Opinion

Why a Dr Dravid is important for cricket

Rohan Chinchwadkar | Updated on March 09, 2018 Published on April 12, 2017

Rahul Dravid

In the decade 2000-10 it would have been near impossible for any of the youngsters to break into the Indian team.

The cricket legend can make a significant contribution to research in sports analytics and technology

We all know The Wall. No, not the one Mexico is going to pay for. I’m talking about the Mister Dependable of Indian cricket, Rahul Dravid.

Even if you are not an ardent cricket fan, you would know him. Dravid has always been an inspirational figure, commanding love and respect from people in the world of cricket and outside.

He even seems to be in the good books of his fiercest rivals. One of the most aggressive cricketers in the Australian team, Brett Lee, once said, “If you can’t get along with Dravid, you’re struggling in life.”

In spite of always playing in the shadow of the little champion, Sachin Tendulkar, Dravid was able to carve out a special place for himself in the Indian cricket team and the hearts of cricket lovers.

When Dravid was retiring from cricket, commentator Harsha Bhogle said, “When I am done with my profession, I wish I could go with the reputation that Dravid has.” So, what is the secret of Dravid’s success on and off the field?

Core values

The answer lies in certain core values which Dravid has always lived by: pursuit of excellence, hard work and humility.

A quote by his wife, Vijeeta Dravid, gives us a sneak peek into his life: “He doesn’t care for gadgets, and barely registers brands.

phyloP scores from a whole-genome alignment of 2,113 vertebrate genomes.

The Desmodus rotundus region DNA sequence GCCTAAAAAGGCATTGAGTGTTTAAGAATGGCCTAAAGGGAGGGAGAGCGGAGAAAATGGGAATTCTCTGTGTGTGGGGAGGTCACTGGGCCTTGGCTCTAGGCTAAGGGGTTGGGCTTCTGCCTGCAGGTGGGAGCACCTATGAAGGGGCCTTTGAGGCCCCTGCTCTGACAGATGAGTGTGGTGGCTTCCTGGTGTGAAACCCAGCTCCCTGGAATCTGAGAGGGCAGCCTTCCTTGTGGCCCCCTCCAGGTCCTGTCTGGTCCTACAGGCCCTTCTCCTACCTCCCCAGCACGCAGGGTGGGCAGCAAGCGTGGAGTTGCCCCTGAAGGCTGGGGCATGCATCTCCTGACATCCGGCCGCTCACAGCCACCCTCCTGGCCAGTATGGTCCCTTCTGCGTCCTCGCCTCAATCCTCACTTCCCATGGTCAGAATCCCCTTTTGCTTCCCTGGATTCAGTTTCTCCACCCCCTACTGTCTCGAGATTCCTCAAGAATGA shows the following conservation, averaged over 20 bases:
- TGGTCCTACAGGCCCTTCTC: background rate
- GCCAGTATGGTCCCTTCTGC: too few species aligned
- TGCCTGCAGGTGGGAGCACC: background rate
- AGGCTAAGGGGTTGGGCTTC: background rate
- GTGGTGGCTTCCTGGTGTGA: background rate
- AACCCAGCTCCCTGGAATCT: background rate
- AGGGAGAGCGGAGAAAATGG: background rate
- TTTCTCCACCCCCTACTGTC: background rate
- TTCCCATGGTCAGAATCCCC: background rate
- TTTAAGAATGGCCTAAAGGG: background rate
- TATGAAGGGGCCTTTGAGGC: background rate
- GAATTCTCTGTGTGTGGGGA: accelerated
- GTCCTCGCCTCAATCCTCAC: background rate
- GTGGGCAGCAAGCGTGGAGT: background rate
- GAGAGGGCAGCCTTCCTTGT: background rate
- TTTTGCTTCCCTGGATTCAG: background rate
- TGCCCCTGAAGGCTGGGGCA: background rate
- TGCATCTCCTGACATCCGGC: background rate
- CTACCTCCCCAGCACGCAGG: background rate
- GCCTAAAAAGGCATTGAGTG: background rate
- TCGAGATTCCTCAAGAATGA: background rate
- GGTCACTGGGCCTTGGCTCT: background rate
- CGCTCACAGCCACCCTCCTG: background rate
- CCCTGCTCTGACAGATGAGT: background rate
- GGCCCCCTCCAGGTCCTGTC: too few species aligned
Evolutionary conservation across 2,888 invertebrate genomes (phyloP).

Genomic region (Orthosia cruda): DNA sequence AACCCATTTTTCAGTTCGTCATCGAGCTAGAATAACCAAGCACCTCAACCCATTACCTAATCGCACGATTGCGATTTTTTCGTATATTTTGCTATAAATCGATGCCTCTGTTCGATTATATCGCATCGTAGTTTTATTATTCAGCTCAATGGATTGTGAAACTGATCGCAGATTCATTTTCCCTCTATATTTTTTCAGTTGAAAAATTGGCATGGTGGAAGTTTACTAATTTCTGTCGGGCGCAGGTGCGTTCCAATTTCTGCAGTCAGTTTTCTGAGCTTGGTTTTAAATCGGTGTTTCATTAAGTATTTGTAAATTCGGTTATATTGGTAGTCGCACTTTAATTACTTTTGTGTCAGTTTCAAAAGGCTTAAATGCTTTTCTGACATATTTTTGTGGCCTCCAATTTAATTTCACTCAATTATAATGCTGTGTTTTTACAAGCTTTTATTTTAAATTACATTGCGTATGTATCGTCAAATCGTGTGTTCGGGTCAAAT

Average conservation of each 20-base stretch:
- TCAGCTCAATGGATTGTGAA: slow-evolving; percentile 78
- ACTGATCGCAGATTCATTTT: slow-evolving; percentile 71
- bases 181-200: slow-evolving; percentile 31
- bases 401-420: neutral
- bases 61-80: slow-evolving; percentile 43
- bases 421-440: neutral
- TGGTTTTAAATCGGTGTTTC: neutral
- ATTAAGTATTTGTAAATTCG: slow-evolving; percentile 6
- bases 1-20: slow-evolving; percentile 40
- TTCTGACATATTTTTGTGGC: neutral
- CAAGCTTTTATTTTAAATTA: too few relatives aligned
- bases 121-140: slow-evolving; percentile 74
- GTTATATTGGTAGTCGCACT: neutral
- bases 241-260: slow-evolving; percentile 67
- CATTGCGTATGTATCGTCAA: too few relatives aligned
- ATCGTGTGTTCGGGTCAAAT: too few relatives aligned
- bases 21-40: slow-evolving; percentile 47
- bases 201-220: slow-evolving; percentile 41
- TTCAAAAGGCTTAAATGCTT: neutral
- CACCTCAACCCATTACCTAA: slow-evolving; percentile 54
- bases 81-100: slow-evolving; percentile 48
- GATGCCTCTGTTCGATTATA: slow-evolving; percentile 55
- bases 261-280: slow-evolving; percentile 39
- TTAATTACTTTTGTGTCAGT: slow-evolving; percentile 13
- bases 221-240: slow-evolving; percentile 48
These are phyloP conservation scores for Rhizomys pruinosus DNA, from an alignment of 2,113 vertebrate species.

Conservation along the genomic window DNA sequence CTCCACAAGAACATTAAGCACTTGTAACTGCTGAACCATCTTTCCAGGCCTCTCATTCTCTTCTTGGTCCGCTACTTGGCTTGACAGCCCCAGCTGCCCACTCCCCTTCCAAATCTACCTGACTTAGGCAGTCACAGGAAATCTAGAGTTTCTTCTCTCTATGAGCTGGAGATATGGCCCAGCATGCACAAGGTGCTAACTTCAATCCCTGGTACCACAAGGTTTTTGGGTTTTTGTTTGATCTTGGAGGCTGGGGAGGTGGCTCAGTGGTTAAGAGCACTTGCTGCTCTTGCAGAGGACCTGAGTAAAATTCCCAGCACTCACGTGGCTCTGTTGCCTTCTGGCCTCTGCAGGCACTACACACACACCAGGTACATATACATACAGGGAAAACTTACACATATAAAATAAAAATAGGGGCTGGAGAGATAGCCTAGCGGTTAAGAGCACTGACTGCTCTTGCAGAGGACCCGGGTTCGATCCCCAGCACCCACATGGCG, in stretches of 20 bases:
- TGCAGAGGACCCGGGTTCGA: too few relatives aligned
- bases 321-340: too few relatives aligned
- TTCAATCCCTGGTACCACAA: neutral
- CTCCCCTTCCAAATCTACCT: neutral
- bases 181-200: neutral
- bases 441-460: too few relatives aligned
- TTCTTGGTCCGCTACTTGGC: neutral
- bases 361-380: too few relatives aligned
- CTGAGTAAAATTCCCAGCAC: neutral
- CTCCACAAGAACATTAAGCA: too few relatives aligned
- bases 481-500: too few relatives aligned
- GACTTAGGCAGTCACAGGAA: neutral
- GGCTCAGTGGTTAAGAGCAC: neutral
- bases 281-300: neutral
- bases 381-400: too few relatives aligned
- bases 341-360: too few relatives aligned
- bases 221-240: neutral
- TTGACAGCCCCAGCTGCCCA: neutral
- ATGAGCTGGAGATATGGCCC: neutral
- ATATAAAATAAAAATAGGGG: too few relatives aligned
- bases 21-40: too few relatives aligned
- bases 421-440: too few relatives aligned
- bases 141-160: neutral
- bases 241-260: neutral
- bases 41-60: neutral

But if the weight of his bat is off by a gram, he will notice it in an instant and get the problem fixed.”

Whether on or off the field, these core values drive his philosophy of life and they were on full display during a recent event.

A few weeks ago, the Bangalore University decided to confer on him an honorary doctorate degree during its 52nd convocation ceremony.

Dravid humbly declined and conveyed that he would try to earn a doctorate degree by accomplishing some form of academic research in the field of sports rather than receiving an honorary degree.

This is an exciting development and can spur interest in a relatively under-researched area in India: sports. So, what could Dravid’s PhD thesis look like?

There are two areas in sports research where he can make a significant contribution.

The first is sports analytics. The term “sports analytics” became popular after the release of the movie Moneyball, a story of how Oakland Athletics baseball team’s general manager Billy Beane (played by Brad Pitt) used analytics to build a successful team on a tight budget.

The area has gained importance in academic research as well. Massachusetts Institute of Technology (MIT) hosts a famous annual conference, the MIT Sports Analytics Conference, which features top researchers, managers, players and executives discussing cutting-edge analytics solutions.

Missing cricket